When does a CEO typically find the need for an EC? Are Indian CEOs ready for it — is it an admission of a shortcoming or a weakness, rather, is it perceived as such and that’s why they are not forthcoming even if they do need guidance?
Often a quality functional specialist who has delivered good results consistently, say, as a marketer or finance head or manufacturing chief, is elevated to become a CEO either within the firm (rarely) or is hired into that position, or in the case of MNCs is parachuted into that position.
Undoubtedly these are competent, intelligent and highly motivated people. The need is for them to understand and acquire cross-functional skill sets quickly. There is little room for error or mistakes; the stakes are high for the company and CEO. This is where most executive coaching goes to develop the manager for a higher role in short order or help the person improve his performance just that tad so he goes from being good to outstanding.
The second area is where the CEO/Chairman needs to vent, talk, share, debate. He or she cannot do so internally as it develops political ramifications. There is a need for a ‘sounding board,’ an objective and experienced listener who can talk to the person as an equal, draw on his experience, active and informed debate of the pros and cons through skilful query and help the person develop his or her insights.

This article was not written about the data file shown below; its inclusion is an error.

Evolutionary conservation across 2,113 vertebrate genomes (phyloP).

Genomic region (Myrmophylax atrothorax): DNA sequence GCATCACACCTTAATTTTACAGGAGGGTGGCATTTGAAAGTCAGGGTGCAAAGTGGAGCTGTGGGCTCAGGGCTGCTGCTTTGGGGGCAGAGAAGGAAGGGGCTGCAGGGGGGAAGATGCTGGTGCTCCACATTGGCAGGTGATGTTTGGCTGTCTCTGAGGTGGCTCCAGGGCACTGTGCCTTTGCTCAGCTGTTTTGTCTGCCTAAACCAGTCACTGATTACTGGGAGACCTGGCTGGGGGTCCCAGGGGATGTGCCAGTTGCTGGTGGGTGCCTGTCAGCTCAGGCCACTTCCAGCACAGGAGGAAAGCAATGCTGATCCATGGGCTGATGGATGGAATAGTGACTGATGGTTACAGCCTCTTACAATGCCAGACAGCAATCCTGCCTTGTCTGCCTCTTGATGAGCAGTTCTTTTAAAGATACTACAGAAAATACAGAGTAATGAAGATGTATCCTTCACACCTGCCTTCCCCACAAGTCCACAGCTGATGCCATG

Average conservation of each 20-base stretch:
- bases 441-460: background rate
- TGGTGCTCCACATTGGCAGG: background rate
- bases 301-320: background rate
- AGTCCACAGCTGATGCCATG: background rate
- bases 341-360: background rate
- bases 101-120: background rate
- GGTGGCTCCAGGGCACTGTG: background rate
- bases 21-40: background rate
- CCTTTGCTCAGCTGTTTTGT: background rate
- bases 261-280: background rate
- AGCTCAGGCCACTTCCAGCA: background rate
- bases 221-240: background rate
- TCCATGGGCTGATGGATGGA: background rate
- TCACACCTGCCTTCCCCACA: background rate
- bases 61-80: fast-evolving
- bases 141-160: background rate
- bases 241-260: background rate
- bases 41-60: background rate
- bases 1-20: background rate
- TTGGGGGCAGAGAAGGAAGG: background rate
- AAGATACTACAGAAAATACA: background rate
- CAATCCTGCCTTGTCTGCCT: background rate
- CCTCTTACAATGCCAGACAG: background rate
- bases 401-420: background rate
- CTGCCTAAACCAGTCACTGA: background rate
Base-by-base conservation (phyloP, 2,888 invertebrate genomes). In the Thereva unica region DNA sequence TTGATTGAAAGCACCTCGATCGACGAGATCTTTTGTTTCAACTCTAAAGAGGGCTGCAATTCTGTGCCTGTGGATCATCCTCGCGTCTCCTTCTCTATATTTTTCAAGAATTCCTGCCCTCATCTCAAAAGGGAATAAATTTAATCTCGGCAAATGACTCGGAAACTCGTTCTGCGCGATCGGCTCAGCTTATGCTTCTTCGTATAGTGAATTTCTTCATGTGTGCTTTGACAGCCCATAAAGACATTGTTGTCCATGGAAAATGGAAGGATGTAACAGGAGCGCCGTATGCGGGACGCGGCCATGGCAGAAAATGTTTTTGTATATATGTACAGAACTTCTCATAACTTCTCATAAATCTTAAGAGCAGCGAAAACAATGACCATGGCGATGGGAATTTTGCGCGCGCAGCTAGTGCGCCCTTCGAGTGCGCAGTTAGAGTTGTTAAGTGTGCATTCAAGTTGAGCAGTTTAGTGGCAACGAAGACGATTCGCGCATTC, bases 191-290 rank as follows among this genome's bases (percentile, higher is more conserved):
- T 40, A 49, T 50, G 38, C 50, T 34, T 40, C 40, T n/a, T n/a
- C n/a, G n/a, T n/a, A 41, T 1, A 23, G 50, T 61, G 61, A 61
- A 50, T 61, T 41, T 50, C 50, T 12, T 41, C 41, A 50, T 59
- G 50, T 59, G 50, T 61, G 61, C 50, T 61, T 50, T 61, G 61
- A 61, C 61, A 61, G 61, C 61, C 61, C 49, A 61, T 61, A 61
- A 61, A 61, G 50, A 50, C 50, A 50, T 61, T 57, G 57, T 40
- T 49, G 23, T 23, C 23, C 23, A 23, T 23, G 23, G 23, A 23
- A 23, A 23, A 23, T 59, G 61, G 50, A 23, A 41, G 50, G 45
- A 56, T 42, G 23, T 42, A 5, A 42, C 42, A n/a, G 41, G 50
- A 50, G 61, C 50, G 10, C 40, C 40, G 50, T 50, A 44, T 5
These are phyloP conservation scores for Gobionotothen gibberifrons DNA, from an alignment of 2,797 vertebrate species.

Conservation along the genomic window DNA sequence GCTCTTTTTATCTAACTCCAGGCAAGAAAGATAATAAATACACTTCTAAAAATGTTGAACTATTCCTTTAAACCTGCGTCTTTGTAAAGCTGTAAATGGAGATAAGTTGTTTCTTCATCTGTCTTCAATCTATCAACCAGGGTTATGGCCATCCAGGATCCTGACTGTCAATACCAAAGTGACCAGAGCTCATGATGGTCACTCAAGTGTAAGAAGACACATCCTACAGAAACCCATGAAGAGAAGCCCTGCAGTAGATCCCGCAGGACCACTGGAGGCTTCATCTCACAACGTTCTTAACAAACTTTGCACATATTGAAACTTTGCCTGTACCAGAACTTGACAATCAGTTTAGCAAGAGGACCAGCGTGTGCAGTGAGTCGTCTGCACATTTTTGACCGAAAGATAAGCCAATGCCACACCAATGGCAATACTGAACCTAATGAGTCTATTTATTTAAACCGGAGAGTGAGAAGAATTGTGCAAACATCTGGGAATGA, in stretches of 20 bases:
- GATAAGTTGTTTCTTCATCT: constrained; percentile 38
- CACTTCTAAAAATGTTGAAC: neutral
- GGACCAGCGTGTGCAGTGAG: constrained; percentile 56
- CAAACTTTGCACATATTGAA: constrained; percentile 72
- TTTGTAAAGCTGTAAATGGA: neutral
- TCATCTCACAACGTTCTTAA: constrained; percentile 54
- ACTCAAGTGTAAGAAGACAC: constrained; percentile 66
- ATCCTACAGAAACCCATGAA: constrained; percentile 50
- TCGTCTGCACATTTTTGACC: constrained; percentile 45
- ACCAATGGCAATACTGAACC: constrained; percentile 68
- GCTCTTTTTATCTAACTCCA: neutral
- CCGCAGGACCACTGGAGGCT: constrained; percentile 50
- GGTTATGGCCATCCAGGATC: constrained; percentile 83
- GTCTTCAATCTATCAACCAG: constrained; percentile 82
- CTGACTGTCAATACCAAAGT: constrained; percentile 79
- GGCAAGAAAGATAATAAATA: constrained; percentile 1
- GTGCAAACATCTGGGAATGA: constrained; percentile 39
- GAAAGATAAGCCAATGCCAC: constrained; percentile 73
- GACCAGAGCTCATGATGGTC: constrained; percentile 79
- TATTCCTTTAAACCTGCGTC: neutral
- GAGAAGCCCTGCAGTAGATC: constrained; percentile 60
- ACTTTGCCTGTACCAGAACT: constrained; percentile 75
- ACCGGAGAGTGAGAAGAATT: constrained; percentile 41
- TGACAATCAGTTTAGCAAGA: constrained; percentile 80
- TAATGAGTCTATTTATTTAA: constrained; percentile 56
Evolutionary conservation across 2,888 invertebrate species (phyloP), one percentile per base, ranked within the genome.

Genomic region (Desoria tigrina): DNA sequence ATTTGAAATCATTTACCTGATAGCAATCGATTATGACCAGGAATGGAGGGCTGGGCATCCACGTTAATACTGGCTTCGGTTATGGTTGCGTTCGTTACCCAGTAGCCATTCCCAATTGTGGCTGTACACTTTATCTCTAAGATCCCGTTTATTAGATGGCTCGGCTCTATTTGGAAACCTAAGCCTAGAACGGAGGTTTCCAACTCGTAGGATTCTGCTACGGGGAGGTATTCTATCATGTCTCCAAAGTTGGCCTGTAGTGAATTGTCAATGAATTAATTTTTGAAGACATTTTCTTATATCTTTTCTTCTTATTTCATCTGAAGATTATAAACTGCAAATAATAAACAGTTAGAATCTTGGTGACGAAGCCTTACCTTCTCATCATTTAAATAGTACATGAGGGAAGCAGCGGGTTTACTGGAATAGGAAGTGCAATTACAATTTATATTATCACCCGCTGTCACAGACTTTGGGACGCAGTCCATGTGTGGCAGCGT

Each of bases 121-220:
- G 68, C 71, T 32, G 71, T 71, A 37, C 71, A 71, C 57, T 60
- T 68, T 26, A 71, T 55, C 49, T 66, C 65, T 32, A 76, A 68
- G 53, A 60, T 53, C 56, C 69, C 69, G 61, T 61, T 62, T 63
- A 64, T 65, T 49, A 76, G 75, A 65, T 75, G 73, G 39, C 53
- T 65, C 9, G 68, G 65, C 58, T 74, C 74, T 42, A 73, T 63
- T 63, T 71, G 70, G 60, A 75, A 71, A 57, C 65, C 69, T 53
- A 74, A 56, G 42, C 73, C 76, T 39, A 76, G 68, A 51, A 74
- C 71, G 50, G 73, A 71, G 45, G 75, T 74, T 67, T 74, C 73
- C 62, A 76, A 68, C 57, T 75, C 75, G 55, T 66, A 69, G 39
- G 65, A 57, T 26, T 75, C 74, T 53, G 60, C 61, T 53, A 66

The crux to coaching is not giving advice or one-on-one consulting; EC is about questioning in a way that helps the person find the needed insights.
It is important that the coachee sees the need for and benefits of EC. It cannot be and should not be sold or forced. Initially, as with all new ideas, there is scepticism. Once they understand what they can get out of the sessions, and that is the EC’s first focus, they become willing partners.
The situation to avoid is where they become totally dependent on the EC; the EC cannot become a surrogate CEO.
When is an EC ready to be an EC — obviously you are dealing with high achievers, right at the top of the ladder — so what skills/knowledge does an EC bring to the table that he has the CEOs ear? How does the EC stay ahead of the knowledge/skills barrier that a CEO would turn to him/her?